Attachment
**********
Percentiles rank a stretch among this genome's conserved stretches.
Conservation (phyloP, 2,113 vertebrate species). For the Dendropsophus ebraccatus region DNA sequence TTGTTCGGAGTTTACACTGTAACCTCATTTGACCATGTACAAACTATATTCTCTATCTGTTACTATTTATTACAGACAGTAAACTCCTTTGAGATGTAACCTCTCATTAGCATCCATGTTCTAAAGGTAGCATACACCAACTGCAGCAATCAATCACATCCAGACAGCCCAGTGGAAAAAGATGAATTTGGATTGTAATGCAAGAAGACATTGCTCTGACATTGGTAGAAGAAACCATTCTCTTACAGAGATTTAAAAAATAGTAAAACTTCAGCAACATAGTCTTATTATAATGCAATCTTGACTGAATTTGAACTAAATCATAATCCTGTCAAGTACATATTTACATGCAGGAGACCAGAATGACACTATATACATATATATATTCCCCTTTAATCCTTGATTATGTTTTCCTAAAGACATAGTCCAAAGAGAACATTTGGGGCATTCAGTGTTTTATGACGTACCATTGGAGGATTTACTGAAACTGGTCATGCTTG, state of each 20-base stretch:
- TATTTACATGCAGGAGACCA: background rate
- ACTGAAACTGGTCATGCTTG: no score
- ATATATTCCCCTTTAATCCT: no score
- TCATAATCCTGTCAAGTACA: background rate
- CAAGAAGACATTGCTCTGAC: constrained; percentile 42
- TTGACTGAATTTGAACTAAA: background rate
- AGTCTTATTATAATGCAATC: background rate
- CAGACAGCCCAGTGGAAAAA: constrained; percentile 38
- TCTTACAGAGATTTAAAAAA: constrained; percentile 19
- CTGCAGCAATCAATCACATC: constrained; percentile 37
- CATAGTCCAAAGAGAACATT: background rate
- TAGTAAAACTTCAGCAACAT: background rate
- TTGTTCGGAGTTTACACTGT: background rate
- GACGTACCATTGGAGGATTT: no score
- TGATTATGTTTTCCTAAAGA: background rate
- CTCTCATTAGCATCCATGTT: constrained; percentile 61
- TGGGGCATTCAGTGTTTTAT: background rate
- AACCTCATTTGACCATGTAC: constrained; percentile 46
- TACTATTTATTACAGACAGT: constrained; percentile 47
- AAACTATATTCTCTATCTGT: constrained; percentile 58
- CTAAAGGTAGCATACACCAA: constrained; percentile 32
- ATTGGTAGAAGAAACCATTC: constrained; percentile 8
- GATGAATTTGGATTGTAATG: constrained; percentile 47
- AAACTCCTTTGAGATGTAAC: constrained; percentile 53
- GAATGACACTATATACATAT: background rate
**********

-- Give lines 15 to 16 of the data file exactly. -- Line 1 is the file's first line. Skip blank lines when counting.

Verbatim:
- TTGTTCGGAGTTTACACTGT: background rate
- GACGTACCATTGGAGGATTT: no score